Fifteen inmates at the Maryland Penitentiary have gone to court to stop state prison officials from moving them out of solitary confinement and into the general population, where they claim they would be in danger.
In four lawsuits filed in U.S. District Court in Baltimore over the last three weeks, the inmates claim that they fear living in close contact with other prisoners in the general population.
"I told them I had enemies in the general population . . . and that I was in fear for my safety," inmate William A. Niewiadomski wrote in his lawsuit. "They still recommended I be placed in the general population."
Another inmate said he had been hospitalized twice because of attacks he suffered in the maximum security prison's general population.
The inmates did not spell out the possible danger they face in the general population.
Some of the inmates have been held in solitary "protective custody" for several years, according to Richard M. Kastendieck, an assistant attorney general who represents the state Division of Correction.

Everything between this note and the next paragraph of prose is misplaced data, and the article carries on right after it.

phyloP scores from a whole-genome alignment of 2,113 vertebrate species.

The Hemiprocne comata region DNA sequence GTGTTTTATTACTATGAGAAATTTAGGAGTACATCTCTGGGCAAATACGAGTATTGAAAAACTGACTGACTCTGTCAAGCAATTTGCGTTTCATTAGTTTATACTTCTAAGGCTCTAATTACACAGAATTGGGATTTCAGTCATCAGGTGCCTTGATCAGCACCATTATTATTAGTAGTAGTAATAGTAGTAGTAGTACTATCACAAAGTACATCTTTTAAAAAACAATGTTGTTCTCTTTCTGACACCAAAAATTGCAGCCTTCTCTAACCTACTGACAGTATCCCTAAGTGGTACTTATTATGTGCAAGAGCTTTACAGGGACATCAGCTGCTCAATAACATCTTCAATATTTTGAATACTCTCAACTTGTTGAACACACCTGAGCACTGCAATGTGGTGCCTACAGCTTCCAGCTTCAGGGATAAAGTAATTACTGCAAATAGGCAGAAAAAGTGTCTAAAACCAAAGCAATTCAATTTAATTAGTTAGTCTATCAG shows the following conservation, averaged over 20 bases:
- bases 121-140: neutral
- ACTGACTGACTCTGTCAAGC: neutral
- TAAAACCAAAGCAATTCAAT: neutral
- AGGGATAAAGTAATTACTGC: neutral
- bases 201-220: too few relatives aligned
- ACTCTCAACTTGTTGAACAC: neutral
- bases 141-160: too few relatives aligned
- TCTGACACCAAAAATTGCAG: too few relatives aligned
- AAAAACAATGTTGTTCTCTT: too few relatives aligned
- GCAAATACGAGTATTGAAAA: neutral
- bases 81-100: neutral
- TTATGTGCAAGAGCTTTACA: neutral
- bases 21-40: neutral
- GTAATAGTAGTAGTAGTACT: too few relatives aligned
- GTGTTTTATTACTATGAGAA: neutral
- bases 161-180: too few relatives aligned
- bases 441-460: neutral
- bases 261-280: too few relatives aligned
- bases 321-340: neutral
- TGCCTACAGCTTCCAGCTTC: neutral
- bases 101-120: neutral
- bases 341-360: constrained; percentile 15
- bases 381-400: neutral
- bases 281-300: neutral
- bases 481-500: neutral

Kastendieck said prison officials will do a thorough check of the inmates claims. None of the inmates has been moved out of protective custody, officials said.
"Safety is one of the major reasons for providing protective custody," said Gregory M. Shipley, spokesman for the state Division of Correction. "But, the policy also calls for review of people held in protective custody periodically."
The four suits, which were handwritten by the inmates themselves, claim that the state has a constitutional duty to protect prisoners. Lawyers from the Legal Aid Bureau have now agreed to represent the four.
The suits were a response to a recent review by prison officials of the 40 inmates being held in protective custody at the Pen. A plan to close the prison's South Wing, notorious for its violence and decrepit living conditions, sparked the review of the protective custody inmates, Kastendieck said.
The protective custody area is in the prison's West Wing but officials are reviewing all of the prison's housing areas, Kastendieck said.